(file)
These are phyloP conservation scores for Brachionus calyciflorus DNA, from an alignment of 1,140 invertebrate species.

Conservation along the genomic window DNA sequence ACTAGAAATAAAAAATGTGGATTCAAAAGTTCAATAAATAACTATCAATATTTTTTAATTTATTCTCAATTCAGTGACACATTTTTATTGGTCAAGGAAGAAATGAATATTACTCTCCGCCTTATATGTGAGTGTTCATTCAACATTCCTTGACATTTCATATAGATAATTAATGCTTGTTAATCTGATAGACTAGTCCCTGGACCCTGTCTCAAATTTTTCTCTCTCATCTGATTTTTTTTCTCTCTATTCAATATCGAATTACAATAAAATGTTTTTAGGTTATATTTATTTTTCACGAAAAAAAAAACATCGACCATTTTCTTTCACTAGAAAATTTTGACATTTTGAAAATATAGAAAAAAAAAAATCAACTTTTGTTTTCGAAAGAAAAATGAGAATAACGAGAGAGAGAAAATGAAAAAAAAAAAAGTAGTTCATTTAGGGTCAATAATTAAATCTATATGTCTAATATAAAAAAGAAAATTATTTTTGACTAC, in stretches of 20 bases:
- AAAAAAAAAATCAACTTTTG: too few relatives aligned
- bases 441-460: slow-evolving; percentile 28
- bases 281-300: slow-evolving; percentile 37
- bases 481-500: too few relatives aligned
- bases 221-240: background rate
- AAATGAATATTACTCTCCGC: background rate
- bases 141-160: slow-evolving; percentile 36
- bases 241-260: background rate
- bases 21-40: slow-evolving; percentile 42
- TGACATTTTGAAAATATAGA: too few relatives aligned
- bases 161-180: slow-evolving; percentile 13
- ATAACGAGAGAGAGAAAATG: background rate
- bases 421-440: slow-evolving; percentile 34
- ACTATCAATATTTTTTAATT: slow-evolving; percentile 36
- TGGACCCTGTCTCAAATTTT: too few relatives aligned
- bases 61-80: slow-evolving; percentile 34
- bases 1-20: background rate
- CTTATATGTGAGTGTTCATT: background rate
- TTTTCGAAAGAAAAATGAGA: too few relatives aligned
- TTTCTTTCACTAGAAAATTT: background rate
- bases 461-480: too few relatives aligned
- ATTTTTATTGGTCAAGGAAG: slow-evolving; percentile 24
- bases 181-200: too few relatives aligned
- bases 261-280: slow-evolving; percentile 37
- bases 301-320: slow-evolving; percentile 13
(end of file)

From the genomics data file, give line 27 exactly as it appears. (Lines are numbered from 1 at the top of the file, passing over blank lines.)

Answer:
- bases 301-320: slow-evolving; percentile 13